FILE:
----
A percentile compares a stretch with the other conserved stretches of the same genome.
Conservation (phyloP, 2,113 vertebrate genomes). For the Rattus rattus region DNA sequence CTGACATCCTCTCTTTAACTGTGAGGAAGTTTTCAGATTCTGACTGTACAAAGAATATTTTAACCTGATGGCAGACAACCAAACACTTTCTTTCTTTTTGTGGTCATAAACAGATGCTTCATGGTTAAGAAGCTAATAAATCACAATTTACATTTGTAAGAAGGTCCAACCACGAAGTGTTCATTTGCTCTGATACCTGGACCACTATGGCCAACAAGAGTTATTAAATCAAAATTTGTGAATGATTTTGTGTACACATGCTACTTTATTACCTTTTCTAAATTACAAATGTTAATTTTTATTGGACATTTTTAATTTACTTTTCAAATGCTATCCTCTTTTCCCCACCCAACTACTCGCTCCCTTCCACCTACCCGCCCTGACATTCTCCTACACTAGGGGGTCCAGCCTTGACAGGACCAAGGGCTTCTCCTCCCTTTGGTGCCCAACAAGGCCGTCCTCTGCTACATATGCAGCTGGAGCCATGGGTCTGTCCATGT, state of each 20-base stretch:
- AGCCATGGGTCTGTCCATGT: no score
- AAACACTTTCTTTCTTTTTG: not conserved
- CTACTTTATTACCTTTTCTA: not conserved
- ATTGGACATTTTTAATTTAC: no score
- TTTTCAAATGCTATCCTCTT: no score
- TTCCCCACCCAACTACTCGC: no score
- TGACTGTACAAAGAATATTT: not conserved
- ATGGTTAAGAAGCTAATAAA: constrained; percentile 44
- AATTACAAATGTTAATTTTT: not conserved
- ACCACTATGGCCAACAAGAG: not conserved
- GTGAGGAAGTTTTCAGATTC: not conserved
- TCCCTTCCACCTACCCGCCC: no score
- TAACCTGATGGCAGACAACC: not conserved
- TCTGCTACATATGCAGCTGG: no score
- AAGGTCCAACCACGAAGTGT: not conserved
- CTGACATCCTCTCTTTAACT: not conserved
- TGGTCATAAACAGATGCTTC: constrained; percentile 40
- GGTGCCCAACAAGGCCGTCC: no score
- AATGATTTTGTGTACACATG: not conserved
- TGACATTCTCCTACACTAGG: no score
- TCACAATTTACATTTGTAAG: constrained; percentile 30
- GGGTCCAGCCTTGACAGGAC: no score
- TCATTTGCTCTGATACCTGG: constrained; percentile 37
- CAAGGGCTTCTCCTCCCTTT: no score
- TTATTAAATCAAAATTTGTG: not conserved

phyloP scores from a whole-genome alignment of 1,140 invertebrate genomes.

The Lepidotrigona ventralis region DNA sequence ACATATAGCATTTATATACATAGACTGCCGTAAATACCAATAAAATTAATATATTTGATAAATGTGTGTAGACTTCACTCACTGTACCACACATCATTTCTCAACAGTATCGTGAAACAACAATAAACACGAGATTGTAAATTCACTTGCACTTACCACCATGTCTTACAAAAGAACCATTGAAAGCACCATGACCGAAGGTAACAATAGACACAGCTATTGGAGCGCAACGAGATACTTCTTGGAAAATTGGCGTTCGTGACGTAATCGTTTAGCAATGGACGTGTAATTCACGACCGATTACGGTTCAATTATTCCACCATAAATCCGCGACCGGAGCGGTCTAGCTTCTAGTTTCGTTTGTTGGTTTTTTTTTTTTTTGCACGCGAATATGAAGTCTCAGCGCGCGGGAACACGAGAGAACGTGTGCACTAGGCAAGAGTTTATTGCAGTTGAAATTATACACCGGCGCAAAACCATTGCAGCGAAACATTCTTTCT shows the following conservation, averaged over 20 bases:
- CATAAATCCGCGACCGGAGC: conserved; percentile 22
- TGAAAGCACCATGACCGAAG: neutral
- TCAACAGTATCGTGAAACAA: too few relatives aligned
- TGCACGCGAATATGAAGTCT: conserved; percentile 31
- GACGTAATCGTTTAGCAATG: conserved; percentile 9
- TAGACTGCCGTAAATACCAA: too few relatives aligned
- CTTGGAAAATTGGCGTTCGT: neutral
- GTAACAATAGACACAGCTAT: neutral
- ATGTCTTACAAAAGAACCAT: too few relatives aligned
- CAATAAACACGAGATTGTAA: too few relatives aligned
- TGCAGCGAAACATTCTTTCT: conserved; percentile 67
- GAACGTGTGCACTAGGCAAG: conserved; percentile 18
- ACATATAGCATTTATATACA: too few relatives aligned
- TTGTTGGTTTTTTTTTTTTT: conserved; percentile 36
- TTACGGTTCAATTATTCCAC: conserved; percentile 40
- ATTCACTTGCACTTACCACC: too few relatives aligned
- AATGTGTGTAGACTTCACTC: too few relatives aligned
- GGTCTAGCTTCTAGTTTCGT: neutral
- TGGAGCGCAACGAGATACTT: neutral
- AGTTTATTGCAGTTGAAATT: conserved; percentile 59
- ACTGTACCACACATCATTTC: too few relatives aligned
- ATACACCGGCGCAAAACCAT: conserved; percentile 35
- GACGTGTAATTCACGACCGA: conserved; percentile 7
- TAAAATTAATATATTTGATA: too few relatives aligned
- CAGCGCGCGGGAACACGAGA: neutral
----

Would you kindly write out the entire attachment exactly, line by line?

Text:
A percentile compares a stretch with the other conserved stretches of the same genome.
Conservation (phyloP, 2,113 vertebrate genomes). For the Rattus rattus region DNA sequence CTGACATCCTCTCTTTAACTGTGAGGAAGTTTTCAGATTCTGACTGTACAAAGAATATTTTAACCTGATGGCAGACAACCAAACACTTTCTTTCTTTTTGTGGTCATAAACAGATGCTTCATGGTTAAGAAGCTAATAAATCACAATTTACATTTGTAAGAAGGTCCAACCACGAAGTGTTCATTTGCTCTGATACCTGGACCACTATGGCCAACAAGAGTTATTAAATCAAAATTTGTGAATGATTTTGTGTACACATGCTACTTTATTACCTTTTCTAAATTACAAATGTTAATTTTTATTGGACATTTTTAATTTACTTTTCAAATGCTATCCTCTTTTCCCCACCCAACTACTCGCTCCCTTCCACCTACCCGCCCTGACATTCTCCTACACTAGGGGGTCCAGCCTTGACAGGACCAAGGGCTTCTCCTCCCTTTGGTGCCCAACAAGGCCGTCCTCTGCTACATATGCAGCTGGAGCCATGGGTCTGTCCATGT, state of each 20-base stretch:
- AGCCATGGGTCTGTCCATGT: no score
- AAACACTTTCTTTCTTTTTG: not conserved
- CTACTTTATTACCTTTTCTA: not conserved
- ATTGGACATTTTTAATTTAC: no score
- TTTTCAAATGCTATCCTCTT: no score
- TTCCCCACCCAACTACTCGC: no score
- TGACTGTACAAAGAATATTT: not conserved
- ATGGTTAAGAAGCTAATAAA: constrained; percentile 44
- AATTACAAATGTTAATTTTT: not conserved
- ACCACTATGGCCAACAAGAG: not conserved
- GTGAGGAAGTTTTCAGATTC: not conserved
- TCCCTTCCACCTACCCGCCC: no score
- TAACCTGATGGCAGACAACC: not conserved
- TCTGCTACATATGCAGCTGG: no score
- AAGGTCCAACCACGAAGTGT: not conserved
- CTGACATCCTCTCTTTAACT: not conserved
- TGGTCATAAACAGATGCTTC: constrained; percentile 40
- GGTGCCCAACAAGGCCGTCC: no score
- AATGATTTTGTGTACACATG: not conserved
- TGACATTCTCCTACACTAGG: no score
- TCACAATTTACATTTGTAAG: constrained; percentile 30
- GGGTCCAGCCTTGACAGGAC: no score
- TCATTTGCTCTGATACCTGG: constrained; percentile 37
- CAAGGGCTTCTCCTCCCTTT: no score
- TTATTAAATCAAAATTTGTG: not conserved

phyloP scores from a whole-genome alignment of 1,140 invertebrate genomes.

The Lepidotrigona ventralis region DNA sequence ACATATAGCATTTATATACATAGACTGCCGTAAATACCAATAAAATTAATATATTTGATAAATGTGTGTAGACTTCACTCACTGTACCACACATCATTTCTCAACAGTATCGTGAAACAACAATAAACACGAGATTGTAAATTCACTTGCACTTACCACCATGTCTTACAAAAGAACCATTGAAAGCACCATGACCGAAGGTAACAATAGACACAGCTATTGGAGCGCAACGAGATACTTCTTGGAAAATTGGCGTTCGTGACGTAATCGTTTAGCAATGGACGTGTAATTCACGACCGATTACGGTTCAATTATTCCACCATAAATCCGCGACCGGAGCGGTCTAGCTTCTAGTTTCGTTTGTTGGTTTTTTTTTTTTTTGCACGCGAATATGAAGTCTCAGCGCGCGGGAACACGAGAGAACGTGTGCACTAGGCAAGAGTTTATTGCAGTTGAAATTATACACCGGCGCAAAACCATTGCAGCGAAACATTCTTTCT shows the following conservation, averaged over 20 bases:
- CATAAATCCGCGACCGGAGC: conserved; percentile 22
- TGAAAGCACCATGACCGAAG: neutral
- TCAACAGTATCGTGAAACAA: too few relatives aligned
- TGCACGCGAATATGAAGTCT: conserved; percentile 31
- GACGTAATCGTTTAGCAATG: conserved; percentile 9
- TAGACTGCCGTAAATACCAA: too few relatives aligned
- CTTGGAAAATTGGCGTTCGT: neutral
- GTAACAATAGACACAGCTAT: neutral
- ATGTCTTACAAAAGAACCAT: too few relatives aligned
- CAATAAACACGAGATTGTAA: too few relatives aligned
- TGCAGCGAAACATTCTTTCT: conserved; percentile 67
- GAACGTGTGCACTAGGCAAG: conserved; percentile 18
- ACATATAGCATTTATATACA: too few relatives aligned
- TTGTTGGTTTTTTTTTTTTT: conserved; percentile 36
- TTACGGTTCAATTATTCCAC: conserved; percentile 40
- ATTCACTTGCACTTACCACC: too few relatives aligned
- AATGTGTGTAGACTTCACTC: too few relatives aligned
- GGTCTAGCTTCTAGTTTCGT: neutral
- TGGAGCGCAACGAGATACTT: neutral
- AGTTTATTGCAGTTGAAATT: conserved; percentile 59
- ACTGTACCACACATCATTTC: too few relatives aligned
- ATACACCGGCGCAAAACCAT: conserved; percentile 35
- GACGTGTAATTCACGACCGA: conserved; percentile 7
- TAAAATTAATATATTTGATA: too few relatives aligned
- CAGCGCGCGGGAACACGAGA: neutral